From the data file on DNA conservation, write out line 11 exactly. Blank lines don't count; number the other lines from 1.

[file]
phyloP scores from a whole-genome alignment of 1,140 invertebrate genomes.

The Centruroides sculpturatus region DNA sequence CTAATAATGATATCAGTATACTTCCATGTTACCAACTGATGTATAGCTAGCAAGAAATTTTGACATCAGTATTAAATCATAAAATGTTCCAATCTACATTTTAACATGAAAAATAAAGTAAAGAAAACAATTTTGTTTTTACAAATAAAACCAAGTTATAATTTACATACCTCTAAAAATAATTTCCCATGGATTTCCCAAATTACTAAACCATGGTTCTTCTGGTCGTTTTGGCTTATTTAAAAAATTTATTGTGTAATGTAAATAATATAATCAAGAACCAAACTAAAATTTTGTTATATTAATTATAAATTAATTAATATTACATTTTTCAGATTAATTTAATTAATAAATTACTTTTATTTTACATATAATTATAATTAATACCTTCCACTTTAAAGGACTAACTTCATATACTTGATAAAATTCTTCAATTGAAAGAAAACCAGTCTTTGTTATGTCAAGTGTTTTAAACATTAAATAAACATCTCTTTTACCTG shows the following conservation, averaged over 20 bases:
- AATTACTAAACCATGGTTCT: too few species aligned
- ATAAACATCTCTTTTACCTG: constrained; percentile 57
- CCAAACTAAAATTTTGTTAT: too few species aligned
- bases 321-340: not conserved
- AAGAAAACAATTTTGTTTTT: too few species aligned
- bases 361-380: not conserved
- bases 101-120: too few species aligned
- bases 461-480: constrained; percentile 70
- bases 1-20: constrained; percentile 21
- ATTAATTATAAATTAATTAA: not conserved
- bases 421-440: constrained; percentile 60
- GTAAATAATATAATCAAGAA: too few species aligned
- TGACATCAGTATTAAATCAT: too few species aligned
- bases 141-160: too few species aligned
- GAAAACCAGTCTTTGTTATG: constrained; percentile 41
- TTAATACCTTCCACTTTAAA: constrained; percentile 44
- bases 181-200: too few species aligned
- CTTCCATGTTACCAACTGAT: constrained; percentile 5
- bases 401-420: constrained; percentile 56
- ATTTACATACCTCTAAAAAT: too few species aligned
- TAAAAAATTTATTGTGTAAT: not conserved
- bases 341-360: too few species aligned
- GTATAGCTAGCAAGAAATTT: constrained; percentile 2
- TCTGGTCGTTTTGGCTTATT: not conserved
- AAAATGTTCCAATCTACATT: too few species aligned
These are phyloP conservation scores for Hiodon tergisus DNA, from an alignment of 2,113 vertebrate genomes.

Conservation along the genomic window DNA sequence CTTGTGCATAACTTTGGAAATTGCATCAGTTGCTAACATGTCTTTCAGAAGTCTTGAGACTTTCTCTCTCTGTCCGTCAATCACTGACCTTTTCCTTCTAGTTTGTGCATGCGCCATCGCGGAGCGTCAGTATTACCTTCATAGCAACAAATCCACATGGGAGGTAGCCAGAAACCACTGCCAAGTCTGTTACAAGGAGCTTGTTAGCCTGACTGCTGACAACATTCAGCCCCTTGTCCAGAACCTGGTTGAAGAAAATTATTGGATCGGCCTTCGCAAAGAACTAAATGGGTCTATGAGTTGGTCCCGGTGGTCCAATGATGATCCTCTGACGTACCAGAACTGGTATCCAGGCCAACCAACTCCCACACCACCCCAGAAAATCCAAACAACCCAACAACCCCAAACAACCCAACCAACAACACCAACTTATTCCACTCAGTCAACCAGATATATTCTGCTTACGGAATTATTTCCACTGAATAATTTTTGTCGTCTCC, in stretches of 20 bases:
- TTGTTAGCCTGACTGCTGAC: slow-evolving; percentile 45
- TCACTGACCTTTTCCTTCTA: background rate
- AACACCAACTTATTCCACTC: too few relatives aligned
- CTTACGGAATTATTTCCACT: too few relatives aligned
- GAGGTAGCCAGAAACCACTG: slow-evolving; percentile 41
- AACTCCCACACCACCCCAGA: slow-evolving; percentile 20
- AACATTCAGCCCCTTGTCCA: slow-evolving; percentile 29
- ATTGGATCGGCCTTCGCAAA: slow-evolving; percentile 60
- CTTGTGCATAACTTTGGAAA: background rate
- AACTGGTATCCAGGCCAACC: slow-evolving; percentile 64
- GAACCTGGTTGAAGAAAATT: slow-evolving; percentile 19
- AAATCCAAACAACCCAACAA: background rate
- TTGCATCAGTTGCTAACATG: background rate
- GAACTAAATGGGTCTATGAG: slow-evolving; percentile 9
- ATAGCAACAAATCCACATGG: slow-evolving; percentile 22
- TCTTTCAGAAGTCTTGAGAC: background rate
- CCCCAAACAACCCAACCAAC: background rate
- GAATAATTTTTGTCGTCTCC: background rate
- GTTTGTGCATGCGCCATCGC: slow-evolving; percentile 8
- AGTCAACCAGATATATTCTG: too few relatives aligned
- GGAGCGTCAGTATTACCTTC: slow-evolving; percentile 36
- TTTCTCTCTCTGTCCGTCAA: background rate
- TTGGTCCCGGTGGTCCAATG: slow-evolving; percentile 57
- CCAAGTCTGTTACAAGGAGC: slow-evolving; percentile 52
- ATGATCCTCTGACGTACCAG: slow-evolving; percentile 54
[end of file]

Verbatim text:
- bases 1-20: constrained; percentile 21